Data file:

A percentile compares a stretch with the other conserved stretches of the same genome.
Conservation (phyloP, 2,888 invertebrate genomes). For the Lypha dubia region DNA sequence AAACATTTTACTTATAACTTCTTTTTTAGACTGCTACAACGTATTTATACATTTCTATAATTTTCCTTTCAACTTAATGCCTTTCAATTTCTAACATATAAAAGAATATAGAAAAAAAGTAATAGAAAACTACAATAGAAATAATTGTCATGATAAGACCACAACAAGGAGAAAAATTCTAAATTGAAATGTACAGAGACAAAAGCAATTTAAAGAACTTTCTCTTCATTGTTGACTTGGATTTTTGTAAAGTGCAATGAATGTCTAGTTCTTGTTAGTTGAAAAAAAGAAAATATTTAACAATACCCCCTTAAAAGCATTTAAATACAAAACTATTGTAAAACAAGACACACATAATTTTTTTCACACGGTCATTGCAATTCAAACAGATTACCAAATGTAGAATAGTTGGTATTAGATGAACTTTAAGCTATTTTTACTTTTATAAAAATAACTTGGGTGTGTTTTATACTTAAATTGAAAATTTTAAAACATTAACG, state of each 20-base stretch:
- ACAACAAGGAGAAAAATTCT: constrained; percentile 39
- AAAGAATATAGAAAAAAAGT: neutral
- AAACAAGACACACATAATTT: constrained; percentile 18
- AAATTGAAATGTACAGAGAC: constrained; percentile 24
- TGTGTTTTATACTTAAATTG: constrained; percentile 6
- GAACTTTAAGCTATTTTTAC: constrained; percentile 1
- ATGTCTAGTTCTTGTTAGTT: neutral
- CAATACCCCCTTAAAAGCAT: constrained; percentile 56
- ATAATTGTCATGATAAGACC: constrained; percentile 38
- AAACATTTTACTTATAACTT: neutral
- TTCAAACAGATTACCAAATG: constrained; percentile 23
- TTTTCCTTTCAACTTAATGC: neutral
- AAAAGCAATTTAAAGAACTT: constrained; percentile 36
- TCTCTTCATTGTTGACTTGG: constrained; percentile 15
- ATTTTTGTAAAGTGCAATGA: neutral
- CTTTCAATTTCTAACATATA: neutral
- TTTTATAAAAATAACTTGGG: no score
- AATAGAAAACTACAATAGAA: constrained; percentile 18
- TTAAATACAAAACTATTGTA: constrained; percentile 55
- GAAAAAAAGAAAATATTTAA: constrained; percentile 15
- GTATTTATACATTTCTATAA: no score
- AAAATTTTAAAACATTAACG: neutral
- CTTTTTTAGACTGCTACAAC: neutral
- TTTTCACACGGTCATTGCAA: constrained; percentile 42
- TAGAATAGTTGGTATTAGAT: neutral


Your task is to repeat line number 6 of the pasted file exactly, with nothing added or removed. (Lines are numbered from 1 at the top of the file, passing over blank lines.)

- AAATTGAAATGTACAGAGAC: constrained; percentile 24